Pieces are all in place for Indians to be even better in 2017 – ESPN

CLEVELAND — The 2016 Cleveland Indians were good enough to win the franchise’s first American League pennant in 19 years and come agonizingly close to bringing the city its first World Series victory since 1948.

Given all the injuries the Indians endured and obstacles they had to overcome, it’s not outlandish to think they’ll return as an even better, more formidable team in 2017.

Cleveland’s front office has some significant decisions to make this offseason, for sure. First baseman Mike Napoli, who led the team with 34 homers and 101 RBIs and was so beloved that “Party at Napoli’s” T-shirts were a de rigeur fashion statement at Progressive Field, is eligible for free agency this winter. So is outfielder Rajai Davis, who led the American League with 43 stolen bases and hit a home run so momentous it made the stadium shake late Wednesday night.

But the nucleus of the team is intact, and the Indians’ track record should inspire faith that president of baseball operations Chris Antonetti, general manager Mike Chernoff and Cleveland’s front office group will make a lot of smart calls.

Recent history substantiates that the Indians are adept at squeezing every dollar out of a payroll that annually ranks in MLB’s bottom third. Since the start of 2013, the Indians have recorded an American League-leading 352 regular-season victories. That’s one more game than the Baltimore Orioles and Kansas City Royals have won in the same span, and more victories than the Detroit Tigers (343), New York Yankees (340), Boston Red Sox (339) and Toronto Blue Jays (339) have amassed with greater star power and more ample resources.

“We feel like our organization is really healthy right now,” Chernoff said. “We don’t feel like this is a one-year wonder in that way. It’s not a team where we’re losing six or seven of our starting players at the end of the year. It’s a team where we’re potentially losing a couple of key free agents, but a big part of the core is here for the long run.”

Several rival executives surveyed by ESPN.com point out that the Indians lack the star-studded array of young talent of their World Series rivals, the Cubs. It would be a challenge for any organization to assemble a young position player nucleus to match Kris Bryant, Anthony Rizzo, Addison Russell, Javier Baez, Kyle Schwarber and Willson Contreras.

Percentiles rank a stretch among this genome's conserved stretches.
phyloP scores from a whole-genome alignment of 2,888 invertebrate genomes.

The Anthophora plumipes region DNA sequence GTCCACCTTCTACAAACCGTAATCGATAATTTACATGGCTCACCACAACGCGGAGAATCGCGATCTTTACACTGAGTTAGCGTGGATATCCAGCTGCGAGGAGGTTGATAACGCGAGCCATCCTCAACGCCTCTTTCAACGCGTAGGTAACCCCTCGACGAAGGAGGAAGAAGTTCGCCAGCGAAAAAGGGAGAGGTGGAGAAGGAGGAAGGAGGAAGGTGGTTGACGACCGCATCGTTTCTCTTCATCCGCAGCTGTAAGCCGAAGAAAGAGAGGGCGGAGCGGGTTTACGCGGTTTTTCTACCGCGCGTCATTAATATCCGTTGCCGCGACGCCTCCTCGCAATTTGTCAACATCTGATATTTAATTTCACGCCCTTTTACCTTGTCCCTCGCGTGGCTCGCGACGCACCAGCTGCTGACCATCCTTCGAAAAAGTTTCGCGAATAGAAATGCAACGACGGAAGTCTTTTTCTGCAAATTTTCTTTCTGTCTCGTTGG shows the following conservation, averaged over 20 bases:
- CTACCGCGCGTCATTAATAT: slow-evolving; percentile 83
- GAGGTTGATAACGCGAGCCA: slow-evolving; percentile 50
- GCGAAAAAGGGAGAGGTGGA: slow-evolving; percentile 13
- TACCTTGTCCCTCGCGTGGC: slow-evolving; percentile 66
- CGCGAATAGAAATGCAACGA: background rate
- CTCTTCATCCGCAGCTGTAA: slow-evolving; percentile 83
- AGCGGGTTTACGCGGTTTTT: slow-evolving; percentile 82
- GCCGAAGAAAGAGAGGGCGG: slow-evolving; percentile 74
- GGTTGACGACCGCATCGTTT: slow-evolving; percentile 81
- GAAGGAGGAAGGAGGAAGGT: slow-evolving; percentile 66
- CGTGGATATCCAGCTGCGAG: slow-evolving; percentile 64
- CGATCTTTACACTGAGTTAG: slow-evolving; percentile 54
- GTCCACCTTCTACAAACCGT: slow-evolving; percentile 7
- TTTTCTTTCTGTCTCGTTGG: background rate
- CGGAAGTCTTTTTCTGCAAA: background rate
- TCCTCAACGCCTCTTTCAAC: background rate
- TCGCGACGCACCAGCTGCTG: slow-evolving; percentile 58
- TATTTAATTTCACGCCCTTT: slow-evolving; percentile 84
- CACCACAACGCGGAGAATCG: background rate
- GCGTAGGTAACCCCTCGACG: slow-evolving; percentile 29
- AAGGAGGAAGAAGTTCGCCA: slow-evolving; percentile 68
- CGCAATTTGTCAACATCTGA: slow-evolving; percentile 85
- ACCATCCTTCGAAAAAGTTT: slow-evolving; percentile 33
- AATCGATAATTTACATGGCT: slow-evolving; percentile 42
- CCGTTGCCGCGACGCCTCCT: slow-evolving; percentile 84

But a spin through Cleveland’s 25-man roster reveals that most of the pieces are in place for the Indians to remain relevant for the next several years:

• A young, cornerstone franchise player. Check.

Francisco Lindor is a multi-talented, switch-hitting shortstop with the potential to be a perennial MVP candidate. He’ll begin next season at age 23, and the Indians have seen enough to know that a taste of success on the big stage won’t blunt his desire to be great. There were few more exciting moments in World Series Game 7 than the sight of Lindor ranging behind second base to take a hit from Dexter Fowler, then raising his arms and exhorting fans to get on their feet.

“Lindor is a stud,” an American League front-office man said. “He’s completely changed that franchise.”

• Controllable young position players behind him. Check.

Jose Ramirez, 24, logged an impressive .312/.363/.462 slash line while splitting his time between left field and third base this season. All he does is rake. And former first-round pick Tyler Naquin is a good bet to finish third in the AL Rookie of the Year balloting behind Detroit’s Michael Fulmer and the Yankees’ Gary Sanchez (in whichever order they appear). Naquin will just need to get past the disappointment of a memorably bad night in World Series Game 6.

• Controllable veteran players who double as team leaders. Check.

Outfielder Michael Brantley, in the prime of his career at age 29, appeared in a mere 11 games before going down for the year with a shoulder injury in May. The man known as “Dr. Smooth” is signed for $7.5 million in 2017, and the Indians have an $11 million club option in 2018.

Jason Kipnis is in the middle of a six-year, $52.5 million contract that runs three more years and could extend through 2020 if the Indians exercise a final option year. Since Kipnis became a regular in 2012, he ranks seventh among MLB second basemen in hits (771), home runs (69) and doubles (167) and and is sixth in RBIs (335). He’s 29 years old and coming off one of his best seasons.